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Georgia: New Leadership, Russian Dispute, Populism Hinder South Ossetian Peace Process

The election of a Russian citizen as the head of South Ossetia last year has progressively brought peace negotiations between Georgia and its breakaway province to a standstill. Now that Russia is exerting pressure on the South Caucasus state, relations between Tbilisi and the separatist leadership are taking an alarming twist, with Tskhinvali threatening to mobilize its armed forces and some Georgian politicians calling for a forcible solution to the South Ossetian conflict.

Tbilisi, 22 October 2002 (RFE/RL) -- While Russia maintains pressure on Georgia over its alleged support of Chechen separatist fighters, tension is rising between Tbilisi and the leadership of the self-proclaimed republic of South Ossetia.

Addressing the Permanent Council of the Organization for Security and Cooperation in Europe (OSCE) in Vienna, U.S. Ambassador Stephan Minikes earlier on 10 October expressed Washington's concerns over the tense situation in South Ossetia and urged Georgia and its breakaway republic to continue searching for a peaceful settlement of their 12-year-old dispute.

As evidence of the mounting tension, the U.S. envoy cited South Ossetia's threats to decree a general mobilization following allegations that Georgia might extend the ongoing security sweep in the Pankisi Gorge into South Ossetia. Such bellicose statements, Minikes noted, "are both symptoms of and contributing factors to the overall instability."

Media reports indicate South Ossetia has already started mobilizing army reservists, although there has not yet been any official announcement.

In his address to the OSCE Permanent Council, the U.S. representative made no mention of Russia. Yet, many in Georgia believe the key to the South Ossetian conflict lies in Moscow's hands.

Alexander Rondeli runs the Georgian Foundation for Strategic and International Studies, an independent Tbilisi-based think tank. He tells RFE/RL it is impossible to ignore Georgian-Russian relations when examining Tbilisi's dispute with the separatist republic: "When one speaks of relations between Georgia and South Ossetia, one should rather speak of relations between Georgia and Russia because South Ossetia does not exist as a state. South Ossetia is a small enclave, which is entirely under Russian control, whether military, political, or economic. So relations between Georgia and that enclave are in fact relations between Georgia and Russia."

South Ossetia officially seceded from Tbilisi in 1990, months after the local legislature voted to raise the status of what was then a mere Georgian administrative district to that of an autonomous republic.

The move prompted then-Georgian nationalist leader Zviad Gamsakhurdia to order a military operation to reassert control over the region. Anxious to stem Georgia's drive toward independence, Moscow supported the South Ossetian separatist leadership from the outset.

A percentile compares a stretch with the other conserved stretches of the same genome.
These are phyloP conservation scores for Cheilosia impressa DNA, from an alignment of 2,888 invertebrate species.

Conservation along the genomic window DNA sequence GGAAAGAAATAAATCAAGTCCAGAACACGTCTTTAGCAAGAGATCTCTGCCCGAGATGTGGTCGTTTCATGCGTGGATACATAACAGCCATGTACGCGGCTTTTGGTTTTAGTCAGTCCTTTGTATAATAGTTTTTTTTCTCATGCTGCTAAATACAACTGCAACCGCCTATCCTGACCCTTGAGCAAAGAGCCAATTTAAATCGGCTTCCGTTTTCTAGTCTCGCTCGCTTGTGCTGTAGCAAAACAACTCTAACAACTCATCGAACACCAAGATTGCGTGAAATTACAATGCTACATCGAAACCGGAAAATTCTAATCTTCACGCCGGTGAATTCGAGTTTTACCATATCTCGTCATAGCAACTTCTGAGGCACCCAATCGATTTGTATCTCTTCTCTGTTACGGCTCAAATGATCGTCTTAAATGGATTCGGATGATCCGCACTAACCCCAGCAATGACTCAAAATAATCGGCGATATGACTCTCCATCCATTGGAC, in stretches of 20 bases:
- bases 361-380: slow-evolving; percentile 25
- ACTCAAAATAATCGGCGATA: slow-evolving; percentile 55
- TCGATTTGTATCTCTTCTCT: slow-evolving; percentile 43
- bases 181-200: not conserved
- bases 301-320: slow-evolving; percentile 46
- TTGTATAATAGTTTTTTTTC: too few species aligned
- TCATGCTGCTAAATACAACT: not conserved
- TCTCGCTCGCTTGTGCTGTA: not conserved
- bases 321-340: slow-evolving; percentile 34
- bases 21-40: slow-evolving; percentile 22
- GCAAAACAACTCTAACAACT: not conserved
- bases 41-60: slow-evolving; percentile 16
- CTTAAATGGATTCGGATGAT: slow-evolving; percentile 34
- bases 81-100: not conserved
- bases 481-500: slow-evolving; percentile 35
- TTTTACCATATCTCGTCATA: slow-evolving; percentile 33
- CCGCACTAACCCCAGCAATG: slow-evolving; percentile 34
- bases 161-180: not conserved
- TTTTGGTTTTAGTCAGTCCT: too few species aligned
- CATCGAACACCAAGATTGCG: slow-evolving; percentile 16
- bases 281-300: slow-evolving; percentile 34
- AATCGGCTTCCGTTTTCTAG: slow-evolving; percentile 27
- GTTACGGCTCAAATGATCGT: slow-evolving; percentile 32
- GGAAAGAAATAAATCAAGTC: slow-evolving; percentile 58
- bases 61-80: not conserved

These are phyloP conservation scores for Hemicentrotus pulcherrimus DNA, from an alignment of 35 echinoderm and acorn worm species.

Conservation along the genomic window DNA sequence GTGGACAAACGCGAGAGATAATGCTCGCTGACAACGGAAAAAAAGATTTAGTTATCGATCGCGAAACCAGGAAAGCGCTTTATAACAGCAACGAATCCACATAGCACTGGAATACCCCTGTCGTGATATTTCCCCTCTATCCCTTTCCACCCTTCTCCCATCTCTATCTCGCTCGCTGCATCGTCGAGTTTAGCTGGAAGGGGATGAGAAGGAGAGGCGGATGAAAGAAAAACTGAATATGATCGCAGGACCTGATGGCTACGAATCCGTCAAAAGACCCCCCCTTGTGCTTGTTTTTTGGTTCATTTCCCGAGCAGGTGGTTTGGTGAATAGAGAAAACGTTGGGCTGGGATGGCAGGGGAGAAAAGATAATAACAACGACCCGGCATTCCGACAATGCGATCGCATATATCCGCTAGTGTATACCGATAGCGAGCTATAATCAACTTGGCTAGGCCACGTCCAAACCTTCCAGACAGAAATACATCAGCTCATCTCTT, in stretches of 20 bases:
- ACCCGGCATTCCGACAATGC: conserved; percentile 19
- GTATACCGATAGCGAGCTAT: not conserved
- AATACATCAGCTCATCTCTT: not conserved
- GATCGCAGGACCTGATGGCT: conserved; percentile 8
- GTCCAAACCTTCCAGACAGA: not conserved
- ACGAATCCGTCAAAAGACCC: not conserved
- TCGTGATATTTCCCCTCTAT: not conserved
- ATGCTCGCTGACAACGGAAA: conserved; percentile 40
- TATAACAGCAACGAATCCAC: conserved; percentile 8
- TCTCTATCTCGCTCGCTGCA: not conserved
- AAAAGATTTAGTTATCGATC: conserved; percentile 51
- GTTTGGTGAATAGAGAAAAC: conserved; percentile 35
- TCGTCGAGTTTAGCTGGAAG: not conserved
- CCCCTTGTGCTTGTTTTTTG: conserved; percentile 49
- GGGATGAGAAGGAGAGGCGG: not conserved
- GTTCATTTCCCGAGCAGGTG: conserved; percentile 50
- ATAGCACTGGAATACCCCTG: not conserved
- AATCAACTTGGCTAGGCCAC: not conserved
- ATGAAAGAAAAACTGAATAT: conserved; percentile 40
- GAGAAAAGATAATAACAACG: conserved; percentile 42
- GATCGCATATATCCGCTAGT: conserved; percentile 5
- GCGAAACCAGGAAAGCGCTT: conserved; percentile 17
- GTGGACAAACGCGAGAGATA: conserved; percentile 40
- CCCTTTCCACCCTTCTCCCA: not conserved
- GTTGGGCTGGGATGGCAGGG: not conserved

In June 1992, shortly after Eduard Shevardnadze ousted Gamsakhurdia and effectively became Georgia's new head of state, a Moscow-sponsored cease-fire agreement brought the bloody conflict to an end and provided for the deployment of Russian, Georgian, and South Ossetian peacekeepers in the region. Despite assistance offered by the OSCE to bring the sides to a peace treaty, Georgia and South Ossetia remain formally at war.

In December last year, Eduard Kokoev, a 38-year-old ethnic South Ossetian holding a Russian passport, succeeded Lyudvig Chibirov as president of the breakaway republic, which he pledged would soon become an "associate member" of the Russian Federation.

Although the newly elected leader has since changed his name to Kokoity to emphasize his South Ossetian extraction, Georgian officials generally see him as an instrument of what they describe as the Kremlin's efforts to tighten its grip on the separatist region and undermine Shevardnadze's regime.

As evidence of their claims, these officials notably cite Moscow's recent decision to grant Russian citizenship to an increasing number of residents of South Ossetia and Abkhazia, Georgia's other breakaway republic. Estimates put at nearly 70 percent the number of residents in both regions who have been offered Russian passports.

Irakli Machavariani is Shevardnadze's representative in the South Ossetian peace talks. In an interview with RFE/RL, he said that, paradoxically, the frequency of bilateral meetings has increased since Kokoity acceded to power.

The Joint-Control Commission -- a quadripartite body made up of Georgian, Russian, South Ossetian, and North Ossetian representatives to direct and control the joint peacekeeping forces -- has met five times since February. Machavariani said experts charged with negotiating a political solution to the conflict would meet later this week (25 October) in Portugal, which currently chairs the OSCE rotating presidency.

Shevardnadze's envoy, however, acknowledged that the peace process is at a standstill, assessing the situation in South Ossetia a year ago as "the most advanced conflict-resolution process" and describing recent talks as "a repetition of something that happened before." Asked about the reasons for this lack of progress, Machavariani diplomatically blamed the lack of experience of his South Ossetian interlocutors rather than a hardening of Tskhinvali's stance.